Posts tagged ‘interactive’

RIGHT OR WRONG?

E is for Ethics: How to Talk to Kids About What Matters Most

Written by Ian James Corlett

Illustrated by R.A. Holt

 

The author is a Children’s TV writer and animator by trade. Distressed by the fact that schools no longer include ethics and civics teaching in their curriculum, he decided that he and his wife must assume that responsibility. Many years ago when his children were young, he and his wife decided to set one night a week as a family discussion time. Corlett developed a series of twenty-six stories that exemplified different aspects of moral behavior. Following each story, the children engaged in interactive questions for discussion as well as suggested activities.

The following is a list of the topics discussed in these stories: honesty, understanding, forgiveness, courage, perseverance, tact, politeness, loyalty, gratitude, truthfulness, sincerity, integrity, citizenship, responsibility, kindness, generosity, helpfulness, empathy, charity, trust, willingness, respect, fairness, acceptance, patience, and effort. There are simple colorful illustrations of a young child like the character of Lucy or Eliot featured in each story. A few famous quotations are sprinkled throughout.

This book provides a wonderful opportunity for parents to spend time getting to know what their children are thinking as well as fulfilling a necessary parental responsibility to guide and form a child’s character and values. Recommended for all ages in the family to enjoy and share.

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#KIDSREADCLASSICS – PUPPY LOVE

Puppies Are Like That

Written and illustrated by Jan Pfloog

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This book was one of my favorite read aloud picture books for both my son and daughter. It remained their number one choice for a bedtime story or rainy day read aloud for quite some time. My copy is rather tattered, soiled, and dog eared, a bit like the beagle who is the star character in this Random House Pictureback Book that was copyrighted in 1975.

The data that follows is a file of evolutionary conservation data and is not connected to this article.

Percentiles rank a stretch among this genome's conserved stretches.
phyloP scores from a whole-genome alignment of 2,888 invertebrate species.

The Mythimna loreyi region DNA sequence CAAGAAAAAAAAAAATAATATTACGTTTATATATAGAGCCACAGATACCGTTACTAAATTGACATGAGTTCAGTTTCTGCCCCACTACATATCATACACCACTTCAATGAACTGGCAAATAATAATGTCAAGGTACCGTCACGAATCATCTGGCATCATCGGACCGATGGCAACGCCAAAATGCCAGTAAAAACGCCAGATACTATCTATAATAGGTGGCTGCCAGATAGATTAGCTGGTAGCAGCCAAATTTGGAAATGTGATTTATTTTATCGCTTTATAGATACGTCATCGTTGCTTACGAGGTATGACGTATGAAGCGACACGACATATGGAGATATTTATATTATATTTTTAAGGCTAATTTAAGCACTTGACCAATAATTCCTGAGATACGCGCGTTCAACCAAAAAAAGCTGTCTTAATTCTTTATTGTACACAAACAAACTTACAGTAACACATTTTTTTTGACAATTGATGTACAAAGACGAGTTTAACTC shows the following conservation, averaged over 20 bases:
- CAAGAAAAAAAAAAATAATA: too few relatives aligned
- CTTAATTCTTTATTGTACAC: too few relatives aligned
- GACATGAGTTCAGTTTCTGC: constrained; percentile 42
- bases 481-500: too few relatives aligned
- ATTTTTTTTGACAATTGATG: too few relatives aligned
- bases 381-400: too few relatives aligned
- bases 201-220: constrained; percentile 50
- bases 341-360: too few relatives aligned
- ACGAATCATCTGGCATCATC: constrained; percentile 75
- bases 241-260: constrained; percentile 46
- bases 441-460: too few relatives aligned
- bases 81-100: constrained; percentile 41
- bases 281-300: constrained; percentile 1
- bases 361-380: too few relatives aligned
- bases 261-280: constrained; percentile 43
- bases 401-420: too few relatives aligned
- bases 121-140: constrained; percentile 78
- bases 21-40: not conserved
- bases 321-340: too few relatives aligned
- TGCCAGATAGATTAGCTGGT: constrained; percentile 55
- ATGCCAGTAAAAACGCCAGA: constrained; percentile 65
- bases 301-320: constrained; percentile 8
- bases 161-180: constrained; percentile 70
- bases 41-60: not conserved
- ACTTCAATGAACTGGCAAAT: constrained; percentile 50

A good part of the appeal of this tale is the analogy the puppy presents with the life of a growing child. Puppies like to chew on things they shouldn’t, but don’t like to be scolded. Neither do children. Puppies like to bark and make too much noise as do children. Pups often stick their noses into places they don’t belong and dare each other to see who is stronger. They love to get dirty, but hate taking a bath. At the end of a long day, all puppies really desire is a warm bed and a soft cuddle. Can you see why this book would appeal to preschoolers and beginning readers?

The illustrations portray puppies engaged in all of these antics. They are large, colorful and cute. As the activities change from one to another, the author repeats the phrase, “Puppies are like that!” My children loved repeating these words over and over again in affirmation. This tale lends itself to an interactive read aloud between parent and child or younger and older siblings.

ABOUT THE AUTHOR:

Jan Pfloog wrote many books about animals in the sixties, seventies and eighties. There is a companion book to this one, Kittens Are Like That. Most of her books centered on animals, farm animals, zoo animals or individual animals like the ones previously discussed. Copies of the book are still available on amazon https://www.amazon.com/Puppies-Are-Like-that-Pictureback/dp/0394829239/re

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MONKEYING AROUND

The 3 Monkeys Christmas Treehouse (Monkey Tales Book 5)

Written by Rob “Nanook” Natiuk